If Dave Campbell was expecting a City Council resolution thanking him for five-plus years of service as Draper's city manager, he probably went home disappointed Tuesday night.
No resolution. No gold watch. No plaque. None of those lovely parting gifts, either.Just a 5-0 vote of the council "accepting" his forced resignation and another 5-0 vote appointing Community Development Director Paul Glauser as acting city manager while city officials search for Campbell's replacement.
There was a "Don't let the door hit you in the fanny on the way out," flavor to the proceedings, and Campbell responded with a pointed admonition to council members to avoid unnecessary "micro-management" of the city's staff.
Both unanimous council votes came without comment, following a brief closed executive session apparently called to refine language in the resignation resolution.
Glauser's appointment, however, is contingent on city officials negotiating a memorandum of agreement about his terms of interim employment that is acceptable to both the city and Glauser.
The council action didn't exactly come as a surprise.
Rumors of a change in city administration have circulated for weeks, and Campbell announced his departure to city staff nearly two weeks ago.
Mayor Richard Alsop confirmed on Feb. 5 that Campbell would be leaving the city, saying the council intended to move "in a new direction . . . with a new city manager."
Tuesday night's council agenda included a resolution to accept the city manager's "requested" resignation. When the council emerged from executive session, "requested" was changed to "forced."
Alsop said after the meeting the wording was changed to reflect the language in Campbell's employment contract with the city.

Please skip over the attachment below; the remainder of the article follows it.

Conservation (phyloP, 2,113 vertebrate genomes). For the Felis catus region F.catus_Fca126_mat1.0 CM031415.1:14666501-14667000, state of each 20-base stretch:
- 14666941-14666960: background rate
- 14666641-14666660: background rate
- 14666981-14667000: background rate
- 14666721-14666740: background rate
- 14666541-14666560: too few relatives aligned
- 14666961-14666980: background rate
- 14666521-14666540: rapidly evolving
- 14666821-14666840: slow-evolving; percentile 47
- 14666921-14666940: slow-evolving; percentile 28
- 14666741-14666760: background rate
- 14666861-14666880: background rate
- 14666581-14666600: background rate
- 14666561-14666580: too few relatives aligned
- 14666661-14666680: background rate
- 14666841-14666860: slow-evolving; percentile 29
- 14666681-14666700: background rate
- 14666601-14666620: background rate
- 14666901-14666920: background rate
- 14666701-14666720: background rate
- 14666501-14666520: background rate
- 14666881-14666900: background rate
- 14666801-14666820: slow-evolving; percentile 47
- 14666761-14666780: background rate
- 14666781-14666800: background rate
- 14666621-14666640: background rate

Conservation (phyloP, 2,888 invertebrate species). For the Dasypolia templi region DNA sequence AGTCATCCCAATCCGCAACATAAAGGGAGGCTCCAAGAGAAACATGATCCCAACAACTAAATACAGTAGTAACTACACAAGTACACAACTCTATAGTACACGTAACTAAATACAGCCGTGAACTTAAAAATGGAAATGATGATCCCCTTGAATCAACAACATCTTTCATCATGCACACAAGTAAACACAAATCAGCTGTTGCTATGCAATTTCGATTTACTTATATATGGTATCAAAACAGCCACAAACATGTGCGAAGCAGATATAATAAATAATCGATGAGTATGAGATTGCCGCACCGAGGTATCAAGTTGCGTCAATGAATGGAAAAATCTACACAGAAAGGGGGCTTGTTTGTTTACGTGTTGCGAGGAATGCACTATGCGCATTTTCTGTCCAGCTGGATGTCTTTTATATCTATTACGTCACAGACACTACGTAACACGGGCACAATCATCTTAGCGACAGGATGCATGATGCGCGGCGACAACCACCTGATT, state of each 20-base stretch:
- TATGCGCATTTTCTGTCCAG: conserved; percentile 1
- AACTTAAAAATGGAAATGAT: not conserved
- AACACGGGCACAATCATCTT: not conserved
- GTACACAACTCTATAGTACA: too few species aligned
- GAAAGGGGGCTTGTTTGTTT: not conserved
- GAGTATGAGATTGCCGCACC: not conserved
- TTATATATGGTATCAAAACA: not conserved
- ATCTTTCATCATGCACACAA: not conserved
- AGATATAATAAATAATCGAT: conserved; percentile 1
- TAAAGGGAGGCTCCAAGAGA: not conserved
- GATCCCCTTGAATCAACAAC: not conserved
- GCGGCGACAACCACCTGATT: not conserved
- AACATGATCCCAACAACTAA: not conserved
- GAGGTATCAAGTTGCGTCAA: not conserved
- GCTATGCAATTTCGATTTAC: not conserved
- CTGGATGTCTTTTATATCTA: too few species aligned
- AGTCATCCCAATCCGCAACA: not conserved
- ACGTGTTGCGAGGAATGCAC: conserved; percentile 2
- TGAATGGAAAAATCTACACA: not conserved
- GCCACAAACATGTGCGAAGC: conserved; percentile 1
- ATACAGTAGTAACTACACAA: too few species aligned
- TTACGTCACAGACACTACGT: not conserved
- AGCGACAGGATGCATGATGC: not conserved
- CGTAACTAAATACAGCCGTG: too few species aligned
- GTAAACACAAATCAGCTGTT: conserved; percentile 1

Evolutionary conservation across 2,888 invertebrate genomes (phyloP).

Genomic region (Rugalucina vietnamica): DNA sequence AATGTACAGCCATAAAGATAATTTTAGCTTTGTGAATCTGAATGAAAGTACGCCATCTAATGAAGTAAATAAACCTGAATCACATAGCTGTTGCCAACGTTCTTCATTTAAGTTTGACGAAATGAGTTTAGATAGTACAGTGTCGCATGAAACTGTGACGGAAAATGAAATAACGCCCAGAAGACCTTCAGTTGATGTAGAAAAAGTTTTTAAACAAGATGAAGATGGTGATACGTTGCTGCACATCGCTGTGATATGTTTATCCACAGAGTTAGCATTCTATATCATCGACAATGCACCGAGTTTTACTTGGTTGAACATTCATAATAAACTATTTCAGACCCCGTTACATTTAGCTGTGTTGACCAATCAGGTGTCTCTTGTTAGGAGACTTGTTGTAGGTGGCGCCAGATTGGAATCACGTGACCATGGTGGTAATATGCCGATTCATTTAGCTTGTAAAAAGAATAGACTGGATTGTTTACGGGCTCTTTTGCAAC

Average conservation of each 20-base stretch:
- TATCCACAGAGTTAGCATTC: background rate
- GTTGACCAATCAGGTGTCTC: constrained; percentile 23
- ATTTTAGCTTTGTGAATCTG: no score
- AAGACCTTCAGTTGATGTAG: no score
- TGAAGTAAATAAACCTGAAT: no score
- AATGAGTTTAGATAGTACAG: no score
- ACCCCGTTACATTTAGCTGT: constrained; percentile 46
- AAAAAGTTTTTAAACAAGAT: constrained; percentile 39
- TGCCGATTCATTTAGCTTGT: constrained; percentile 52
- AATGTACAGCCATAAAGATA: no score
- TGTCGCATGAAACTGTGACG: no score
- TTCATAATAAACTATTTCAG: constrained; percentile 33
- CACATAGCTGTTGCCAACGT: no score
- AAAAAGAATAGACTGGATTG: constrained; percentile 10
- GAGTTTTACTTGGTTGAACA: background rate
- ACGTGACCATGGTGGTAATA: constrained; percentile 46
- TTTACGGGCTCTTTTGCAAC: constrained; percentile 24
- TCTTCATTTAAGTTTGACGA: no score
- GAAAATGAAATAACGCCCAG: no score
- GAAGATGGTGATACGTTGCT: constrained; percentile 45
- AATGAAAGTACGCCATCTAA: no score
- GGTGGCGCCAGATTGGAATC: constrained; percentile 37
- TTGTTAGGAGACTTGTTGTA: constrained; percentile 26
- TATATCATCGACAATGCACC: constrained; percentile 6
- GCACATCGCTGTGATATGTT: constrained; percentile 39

The mayor also indicated Campbell will receive six months severance pay, or half his annual salary of $61,609.
Waiting outside the closed-door meeting, Campbell said he has no immediate plans to seek other employment.
Former City Attorney Hollis Hunt - the man who drafted Campbell's employment contract when he came to the city in 1992 - said he believes the departing city manager has "brought a lot of stability to the city."
After the vote, Councilman Lin Kimball told the departing administrator, "We wish you well."
Not much to show for a 5 1/2-year tour of duty that saw the city nearly triple in size, and Campbell let the council know he would have at least appreciated a simple word of thanks.
"You've treated me today like you treated me through this process" since the new council came on board, he said. "It saddens me."
Campbell said he wishes the new council success but encouraged its members "to learn the value" of the city's staff and treat them accordingly.
"These men and women aren't here . . . to defeat your policies," he said, suggesting some of the legal action now facing the city resulted because staff was "unable to move projects along . . . because of micromanagement by the City Council. It's not needed."
Developers of the South Mountain project filed an $80 million lawsuit against the city last summer, claiming the city's planning commission and staff have unreasonably impeded the progress of their development - costing them millions in delays and unnecessary expenses.
Mayor Alsop, who took office in January, did extend something in the way of an olive branch as Campbell was clearing his things from the council room.
"Thank you for all the positive contributions you've made to Draper City," the mayor added.